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Doctorate in Mechanical Engineering, entreprenuer
Interests: diesel and gasoline engines, cars, aircraft, railroads, electric drives
Recent Activity
@Roger Pham I do not know what alternative universe/fantasy world you live in. Last year, we got 4.1% of our (United States) electrical energy from wind power and about 0.6% from solar power. Counting all sources, including biomass which is questionable whether it should be considered renewable, we got a little less than 13.5% of our from "renewable" sources. The biggest part of this was hydro-electric. What renewable power that we do generate is better spent replacing power that would otherwise be produced using coal and then natural gas. It is interesting to note that in 1950 we produced 30% of our power from "renewable" sources which was almost all hydro-electric. Hydro could not grow with the demand as most of the major sources had already been used. Yes, wind power and solar will continue to grow but we have already placed wind turbines in most of the best locations. For reference you can see Also, I am glad that when I look out my window and see the leaves blowing in the wind that I do not see any wind turbines. They are not pleasant neighbors. I would far rather live near a nuclear power plant.
Not much money but I would rather see research money spent on new nuclear reactors. If we ever get to the point that there is excess clean electric power then and only then should we consider hydrogen. Most hydrogen comes from reforming natural gas and you would be better off just burning the natural gas in internal combustion engines. I know, I am going to here about using excess renewable energy for generating hydrogen but excess renewable energy does not exist and I doubt that it ever will in the US. It may exist in Iceland or Northern Quebec but even there it is better used to refine aluminum, etc.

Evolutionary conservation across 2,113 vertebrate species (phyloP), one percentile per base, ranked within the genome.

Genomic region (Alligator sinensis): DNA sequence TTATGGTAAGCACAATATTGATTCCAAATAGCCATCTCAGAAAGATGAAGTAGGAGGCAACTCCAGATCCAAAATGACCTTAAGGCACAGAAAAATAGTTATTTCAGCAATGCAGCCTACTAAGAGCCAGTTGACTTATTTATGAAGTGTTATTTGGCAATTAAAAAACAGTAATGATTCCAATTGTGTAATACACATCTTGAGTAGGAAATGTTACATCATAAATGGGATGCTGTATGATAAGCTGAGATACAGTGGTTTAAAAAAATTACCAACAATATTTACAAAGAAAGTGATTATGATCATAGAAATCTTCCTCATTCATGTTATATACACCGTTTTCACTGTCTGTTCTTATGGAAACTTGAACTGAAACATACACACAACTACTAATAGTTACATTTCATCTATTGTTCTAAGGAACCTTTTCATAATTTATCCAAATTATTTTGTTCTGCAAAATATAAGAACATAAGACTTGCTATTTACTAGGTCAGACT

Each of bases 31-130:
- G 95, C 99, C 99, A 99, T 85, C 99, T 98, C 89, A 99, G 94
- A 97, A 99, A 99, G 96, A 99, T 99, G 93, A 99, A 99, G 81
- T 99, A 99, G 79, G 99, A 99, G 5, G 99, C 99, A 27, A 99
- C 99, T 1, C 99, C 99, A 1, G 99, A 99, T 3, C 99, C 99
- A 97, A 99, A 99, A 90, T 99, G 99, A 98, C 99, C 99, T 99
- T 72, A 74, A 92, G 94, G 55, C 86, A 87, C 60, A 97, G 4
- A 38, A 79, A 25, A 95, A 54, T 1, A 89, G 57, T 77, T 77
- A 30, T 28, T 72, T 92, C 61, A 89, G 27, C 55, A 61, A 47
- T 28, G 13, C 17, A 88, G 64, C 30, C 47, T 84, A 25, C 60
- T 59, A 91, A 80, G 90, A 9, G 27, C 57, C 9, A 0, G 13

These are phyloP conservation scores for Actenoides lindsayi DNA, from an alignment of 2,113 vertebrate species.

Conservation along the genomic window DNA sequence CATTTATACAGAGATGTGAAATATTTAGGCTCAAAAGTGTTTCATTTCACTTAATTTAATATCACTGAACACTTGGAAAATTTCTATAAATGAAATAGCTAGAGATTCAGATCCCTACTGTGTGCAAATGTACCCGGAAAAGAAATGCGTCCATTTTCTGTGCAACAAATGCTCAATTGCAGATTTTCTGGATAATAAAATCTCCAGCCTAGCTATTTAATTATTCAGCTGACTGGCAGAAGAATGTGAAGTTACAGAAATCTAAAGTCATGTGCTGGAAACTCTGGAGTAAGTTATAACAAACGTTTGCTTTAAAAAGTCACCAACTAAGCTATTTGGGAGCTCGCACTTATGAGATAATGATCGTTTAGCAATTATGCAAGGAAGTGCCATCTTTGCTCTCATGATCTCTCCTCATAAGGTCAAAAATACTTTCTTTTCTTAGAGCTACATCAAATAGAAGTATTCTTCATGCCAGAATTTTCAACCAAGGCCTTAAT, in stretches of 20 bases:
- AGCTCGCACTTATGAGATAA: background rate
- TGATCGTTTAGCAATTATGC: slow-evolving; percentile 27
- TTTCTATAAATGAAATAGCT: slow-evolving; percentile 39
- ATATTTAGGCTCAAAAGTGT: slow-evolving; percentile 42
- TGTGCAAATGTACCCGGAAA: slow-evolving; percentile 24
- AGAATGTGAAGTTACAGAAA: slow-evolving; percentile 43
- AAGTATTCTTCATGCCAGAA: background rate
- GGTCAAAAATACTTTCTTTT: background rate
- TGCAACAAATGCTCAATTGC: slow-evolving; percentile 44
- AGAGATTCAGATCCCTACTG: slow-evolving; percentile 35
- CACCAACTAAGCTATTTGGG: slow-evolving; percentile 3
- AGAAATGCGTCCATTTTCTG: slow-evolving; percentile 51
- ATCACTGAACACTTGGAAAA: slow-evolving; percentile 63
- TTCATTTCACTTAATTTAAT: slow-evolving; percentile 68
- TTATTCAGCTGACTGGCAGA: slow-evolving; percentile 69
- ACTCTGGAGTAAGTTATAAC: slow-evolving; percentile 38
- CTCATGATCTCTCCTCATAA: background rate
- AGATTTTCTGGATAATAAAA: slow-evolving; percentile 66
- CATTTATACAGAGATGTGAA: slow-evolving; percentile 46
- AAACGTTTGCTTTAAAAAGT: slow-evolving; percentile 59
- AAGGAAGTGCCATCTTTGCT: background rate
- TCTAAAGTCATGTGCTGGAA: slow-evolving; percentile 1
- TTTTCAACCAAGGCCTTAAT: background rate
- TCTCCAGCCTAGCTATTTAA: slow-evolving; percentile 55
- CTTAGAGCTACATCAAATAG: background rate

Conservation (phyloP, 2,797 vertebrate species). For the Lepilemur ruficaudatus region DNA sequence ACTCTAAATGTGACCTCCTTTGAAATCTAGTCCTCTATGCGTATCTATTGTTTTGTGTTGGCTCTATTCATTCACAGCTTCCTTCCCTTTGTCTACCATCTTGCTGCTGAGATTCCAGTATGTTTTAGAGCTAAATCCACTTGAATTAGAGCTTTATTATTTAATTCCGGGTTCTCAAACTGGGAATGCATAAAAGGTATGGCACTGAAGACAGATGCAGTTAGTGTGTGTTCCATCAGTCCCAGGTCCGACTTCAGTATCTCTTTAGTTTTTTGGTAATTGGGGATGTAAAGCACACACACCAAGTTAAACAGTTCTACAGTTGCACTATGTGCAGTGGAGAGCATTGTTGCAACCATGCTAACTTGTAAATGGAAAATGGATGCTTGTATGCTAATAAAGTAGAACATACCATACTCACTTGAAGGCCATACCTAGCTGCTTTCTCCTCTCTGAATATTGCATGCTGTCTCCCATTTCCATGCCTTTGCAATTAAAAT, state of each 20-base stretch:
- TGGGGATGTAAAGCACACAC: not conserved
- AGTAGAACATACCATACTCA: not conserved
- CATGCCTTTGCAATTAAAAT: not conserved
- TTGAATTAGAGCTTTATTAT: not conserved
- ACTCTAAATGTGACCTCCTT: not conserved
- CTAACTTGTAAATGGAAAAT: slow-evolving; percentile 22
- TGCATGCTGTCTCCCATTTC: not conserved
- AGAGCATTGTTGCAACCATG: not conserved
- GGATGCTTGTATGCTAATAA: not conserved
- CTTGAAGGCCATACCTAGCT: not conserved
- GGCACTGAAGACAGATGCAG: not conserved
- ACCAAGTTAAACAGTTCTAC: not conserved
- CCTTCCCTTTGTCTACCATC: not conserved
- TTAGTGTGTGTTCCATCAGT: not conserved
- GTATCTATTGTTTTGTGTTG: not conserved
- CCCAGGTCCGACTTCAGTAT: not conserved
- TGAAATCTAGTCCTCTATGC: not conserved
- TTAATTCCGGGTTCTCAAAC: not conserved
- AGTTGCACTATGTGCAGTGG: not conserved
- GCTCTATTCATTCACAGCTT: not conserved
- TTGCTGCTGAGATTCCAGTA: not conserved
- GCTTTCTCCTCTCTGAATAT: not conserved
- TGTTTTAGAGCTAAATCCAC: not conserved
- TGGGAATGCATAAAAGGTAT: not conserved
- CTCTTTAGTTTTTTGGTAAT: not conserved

OK, but why not go directly with a hydraulic pump instead of using vacuum to boost the hydraulic brake pressure. Direct electric actuation of the brakes would be even better. Siemens had a direct acting electric roller ramp disk brake mechanism at least 5 years ago but I am not sure what happened to it.
Reasonably impressive but I am not sure what they mean by "world’s most powerful six cylinder diesel"? The world's most powerful six cylinder diesel would be the Wärtsilä RT-flex96C with 46680 hp. The most powerful six cylinder diesel automotive diesel? The Cummins in the Ram pickup is in the same range. The most powerful 3 liter engine? I worked for a while on a 3 liter opposed piston diesel engine that was projected to be capable of 800 hp.
@CheeseEater88 I have debated whether your comments were worth answering. All I suggested was improving education and especially women's education which generally improves all aspects of life. I did not suggest any forced action. If there was better education in some of the poorer countries there would be less poverty, more purpose to life, and eventually less war. Maybe, with a bit more education and wealth, there would be less uncontrolled burning of dung, wood, and coal and less pollution. Maybe you need to relocate your head or at least think a little more before answering in the manner of your post.